LEFTYS LAMMENT
 
Phil Mickelson could have claimed a spot in Sundays playoff by making a birdie at the 72nd hole, but his 20-foot putt stayed above the hole.
 
The miss probably cost him the Vardon Trophy, as well.
 
The award for the lowest adjusted scoring average on the PGA Tour was likely locked up by Sergio Garcia, who dropped his average from 69.53 to 69.40 by claiming a spot in the playoff. Even though he lost to Camilo Villegas on the first extra hole, the Spaniard is projected to beat out Mickelsons average, which improved from 69.52 to 69.42.
 
Most of the top players shut it down in the States after the Tour Championship, so its unlikely anyone else will bump off Garcia before the Vardon Trophy is handed out.
 
There were some ups and downs, Mickelson said. The plus side for me was that I played more consistent this year than I have in the past. But I didnt putt like I did this week. I putted great this week, and I need to do that more, because its a lot of fun seeing those putts go in.
 
GARCIA COLLAPSE
 
This wasnt the first time Sergio Garcia blew a 54-hole lead.
 
His drought dates to the 2005 Wachovia Championship, when he had a six-shot lead going into the last round and shot 72, losing in a three-way playoff to Vijay Singh. That tied the PGA Tour record for the biggest final-round collapse, matching Greg Norman at the 1996 Masters.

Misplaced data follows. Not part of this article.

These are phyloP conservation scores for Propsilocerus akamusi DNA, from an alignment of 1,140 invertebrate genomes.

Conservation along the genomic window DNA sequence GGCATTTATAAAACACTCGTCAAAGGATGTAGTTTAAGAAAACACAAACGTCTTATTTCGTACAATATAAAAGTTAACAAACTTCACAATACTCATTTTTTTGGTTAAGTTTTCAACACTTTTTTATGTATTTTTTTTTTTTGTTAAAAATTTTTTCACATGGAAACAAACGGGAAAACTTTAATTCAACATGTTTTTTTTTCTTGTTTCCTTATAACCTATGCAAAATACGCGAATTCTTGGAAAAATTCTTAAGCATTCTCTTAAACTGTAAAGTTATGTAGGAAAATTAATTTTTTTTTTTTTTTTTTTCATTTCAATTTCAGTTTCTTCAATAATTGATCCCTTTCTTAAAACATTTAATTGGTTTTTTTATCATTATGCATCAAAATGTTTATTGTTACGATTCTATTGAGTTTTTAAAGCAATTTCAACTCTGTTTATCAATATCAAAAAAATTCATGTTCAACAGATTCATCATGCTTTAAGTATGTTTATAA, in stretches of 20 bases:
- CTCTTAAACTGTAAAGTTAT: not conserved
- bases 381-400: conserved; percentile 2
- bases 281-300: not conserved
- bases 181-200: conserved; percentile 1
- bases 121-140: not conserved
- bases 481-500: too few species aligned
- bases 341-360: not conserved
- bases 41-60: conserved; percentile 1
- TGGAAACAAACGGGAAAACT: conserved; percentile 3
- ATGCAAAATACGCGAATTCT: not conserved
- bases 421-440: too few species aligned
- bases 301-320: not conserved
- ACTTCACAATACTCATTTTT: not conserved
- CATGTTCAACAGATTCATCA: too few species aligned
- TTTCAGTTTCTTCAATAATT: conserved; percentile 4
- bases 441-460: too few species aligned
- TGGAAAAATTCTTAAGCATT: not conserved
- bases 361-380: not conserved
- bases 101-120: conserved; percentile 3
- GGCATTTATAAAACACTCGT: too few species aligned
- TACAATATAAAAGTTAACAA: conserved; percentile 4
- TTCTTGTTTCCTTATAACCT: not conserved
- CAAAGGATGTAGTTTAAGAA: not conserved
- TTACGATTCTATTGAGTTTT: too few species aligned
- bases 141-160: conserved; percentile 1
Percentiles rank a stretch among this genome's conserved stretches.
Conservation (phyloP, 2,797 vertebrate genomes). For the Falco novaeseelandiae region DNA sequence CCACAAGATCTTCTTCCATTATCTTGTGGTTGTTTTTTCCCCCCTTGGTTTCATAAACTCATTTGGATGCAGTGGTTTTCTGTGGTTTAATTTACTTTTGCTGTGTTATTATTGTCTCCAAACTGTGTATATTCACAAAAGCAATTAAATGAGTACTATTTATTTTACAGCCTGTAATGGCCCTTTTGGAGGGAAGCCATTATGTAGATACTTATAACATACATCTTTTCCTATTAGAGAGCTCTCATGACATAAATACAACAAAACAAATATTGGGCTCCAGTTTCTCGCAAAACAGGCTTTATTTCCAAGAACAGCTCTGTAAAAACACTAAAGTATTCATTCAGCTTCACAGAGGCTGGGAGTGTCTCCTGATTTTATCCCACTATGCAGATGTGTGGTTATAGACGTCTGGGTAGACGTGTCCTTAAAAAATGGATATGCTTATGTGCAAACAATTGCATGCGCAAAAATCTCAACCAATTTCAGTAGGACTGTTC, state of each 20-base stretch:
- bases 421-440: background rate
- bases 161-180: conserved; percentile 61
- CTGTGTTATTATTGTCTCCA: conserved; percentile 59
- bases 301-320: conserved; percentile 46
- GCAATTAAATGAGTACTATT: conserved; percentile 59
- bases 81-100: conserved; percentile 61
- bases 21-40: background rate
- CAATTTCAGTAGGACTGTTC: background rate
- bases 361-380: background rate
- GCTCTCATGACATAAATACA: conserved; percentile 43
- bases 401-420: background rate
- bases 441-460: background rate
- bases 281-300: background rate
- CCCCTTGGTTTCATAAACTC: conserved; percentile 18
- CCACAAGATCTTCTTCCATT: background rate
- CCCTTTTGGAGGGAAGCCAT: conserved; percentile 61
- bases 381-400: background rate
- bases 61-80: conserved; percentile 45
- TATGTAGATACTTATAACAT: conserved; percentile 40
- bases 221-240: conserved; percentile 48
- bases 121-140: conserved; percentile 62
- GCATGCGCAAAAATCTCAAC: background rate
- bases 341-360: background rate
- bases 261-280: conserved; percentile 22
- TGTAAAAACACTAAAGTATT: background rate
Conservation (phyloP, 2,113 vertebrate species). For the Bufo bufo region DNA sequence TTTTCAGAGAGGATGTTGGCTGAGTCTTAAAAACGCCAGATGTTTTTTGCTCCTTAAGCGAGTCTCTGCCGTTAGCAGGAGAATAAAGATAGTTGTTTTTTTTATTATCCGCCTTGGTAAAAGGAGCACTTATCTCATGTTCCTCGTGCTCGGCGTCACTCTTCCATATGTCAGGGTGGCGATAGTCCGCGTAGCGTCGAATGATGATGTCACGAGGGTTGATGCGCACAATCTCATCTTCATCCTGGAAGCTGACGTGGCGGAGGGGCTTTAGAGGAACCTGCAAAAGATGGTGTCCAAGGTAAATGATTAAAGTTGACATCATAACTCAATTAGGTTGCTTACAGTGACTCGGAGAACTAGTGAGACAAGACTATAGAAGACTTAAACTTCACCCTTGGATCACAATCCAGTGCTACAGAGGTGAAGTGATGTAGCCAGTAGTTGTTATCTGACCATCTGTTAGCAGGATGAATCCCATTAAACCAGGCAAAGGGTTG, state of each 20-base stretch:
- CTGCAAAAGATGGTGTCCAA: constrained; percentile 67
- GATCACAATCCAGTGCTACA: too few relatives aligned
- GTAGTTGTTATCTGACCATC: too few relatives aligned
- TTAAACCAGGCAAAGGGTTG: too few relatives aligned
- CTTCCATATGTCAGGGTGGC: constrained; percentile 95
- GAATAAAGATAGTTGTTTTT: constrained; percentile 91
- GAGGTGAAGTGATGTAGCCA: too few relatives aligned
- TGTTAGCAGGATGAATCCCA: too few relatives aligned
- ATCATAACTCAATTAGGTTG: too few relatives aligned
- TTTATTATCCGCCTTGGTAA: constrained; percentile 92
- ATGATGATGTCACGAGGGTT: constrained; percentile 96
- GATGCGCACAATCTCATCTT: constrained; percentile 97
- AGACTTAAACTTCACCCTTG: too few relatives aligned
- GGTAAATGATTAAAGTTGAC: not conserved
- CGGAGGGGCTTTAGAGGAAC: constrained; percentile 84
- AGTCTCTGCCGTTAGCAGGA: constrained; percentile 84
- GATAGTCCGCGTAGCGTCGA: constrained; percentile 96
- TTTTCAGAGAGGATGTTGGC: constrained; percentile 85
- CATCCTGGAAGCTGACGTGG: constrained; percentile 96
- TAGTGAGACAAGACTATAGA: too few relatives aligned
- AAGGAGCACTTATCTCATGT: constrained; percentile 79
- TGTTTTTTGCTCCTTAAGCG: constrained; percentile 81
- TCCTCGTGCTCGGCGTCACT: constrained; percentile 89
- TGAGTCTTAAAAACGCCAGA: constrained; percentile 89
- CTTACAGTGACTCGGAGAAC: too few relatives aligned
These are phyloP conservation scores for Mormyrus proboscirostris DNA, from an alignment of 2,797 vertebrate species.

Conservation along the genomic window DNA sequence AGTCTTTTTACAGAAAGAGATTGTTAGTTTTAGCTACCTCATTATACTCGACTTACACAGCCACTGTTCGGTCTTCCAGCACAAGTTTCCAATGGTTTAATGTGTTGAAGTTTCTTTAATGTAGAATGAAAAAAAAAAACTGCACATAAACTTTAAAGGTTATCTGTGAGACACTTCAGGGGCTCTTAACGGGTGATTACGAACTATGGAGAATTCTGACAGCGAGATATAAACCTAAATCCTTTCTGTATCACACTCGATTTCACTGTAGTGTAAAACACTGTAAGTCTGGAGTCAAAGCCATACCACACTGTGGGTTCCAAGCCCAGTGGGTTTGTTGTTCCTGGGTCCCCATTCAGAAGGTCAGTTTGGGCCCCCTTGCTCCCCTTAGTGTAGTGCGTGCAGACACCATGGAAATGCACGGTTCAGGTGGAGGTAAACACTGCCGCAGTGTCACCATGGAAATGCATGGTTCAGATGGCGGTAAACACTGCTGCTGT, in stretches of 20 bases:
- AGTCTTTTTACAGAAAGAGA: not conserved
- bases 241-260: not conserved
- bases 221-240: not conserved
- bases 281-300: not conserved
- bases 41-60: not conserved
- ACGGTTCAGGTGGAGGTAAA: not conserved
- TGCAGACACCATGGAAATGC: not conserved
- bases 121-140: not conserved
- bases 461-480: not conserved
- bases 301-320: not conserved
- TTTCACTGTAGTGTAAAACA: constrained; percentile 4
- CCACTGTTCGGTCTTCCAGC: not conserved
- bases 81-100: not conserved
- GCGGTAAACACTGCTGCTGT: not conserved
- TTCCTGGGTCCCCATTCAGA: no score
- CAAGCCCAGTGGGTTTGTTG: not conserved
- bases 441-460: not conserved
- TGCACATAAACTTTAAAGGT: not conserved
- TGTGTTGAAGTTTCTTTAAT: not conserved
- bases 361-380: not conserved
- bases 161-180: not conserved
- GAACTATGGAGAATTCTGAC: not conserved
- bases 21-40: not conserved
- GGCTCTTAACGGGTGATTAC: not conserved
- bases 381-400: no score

A year later, Garcia had a three-shot lead over Steve Stricker going into the final round of the 2007 British Open at Carnoustie, only to make bogey on the last hole and shoot 73, losing in a playoff to Padraig Harrington.
 
Garcia was three shots clear of Phil Mickelson and Anthony Kim going into the final round of the Tour Championship, but his lead was gone after seven holes, and he got back only briefly after a par on the 16th.
 
The common thread of those collapses? He lost all of them in a playoff, this one to Camilo Villegas.
 
I let everybody come back into the game, Garcia said. I dont want to take anything away from Camilo. I think he played an awesome round. To shoot 66 today was great. But I still felt like I let it go a little bit.
 

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    Top-ranked amateur Niemann one back at LAAC in Chile

    By Nick MentaJanuary 21, 2018, 8:44 pm

    Argentina’s Jaime Lopez Rivarola leads the Latin America Amateur Championship at 5 under par following a round of 3-under 68 Saturday in Chile.

    The former Georgia Bulldog is now 36 holes from a trip to Augusta.

    He is followed on the leaderboard by the three players who competed in the playoff that decided last year’s LAAC in Panama: Joaquin Niemann (-4), Toto Gana (-4), and Alvaro Ortiz (-3).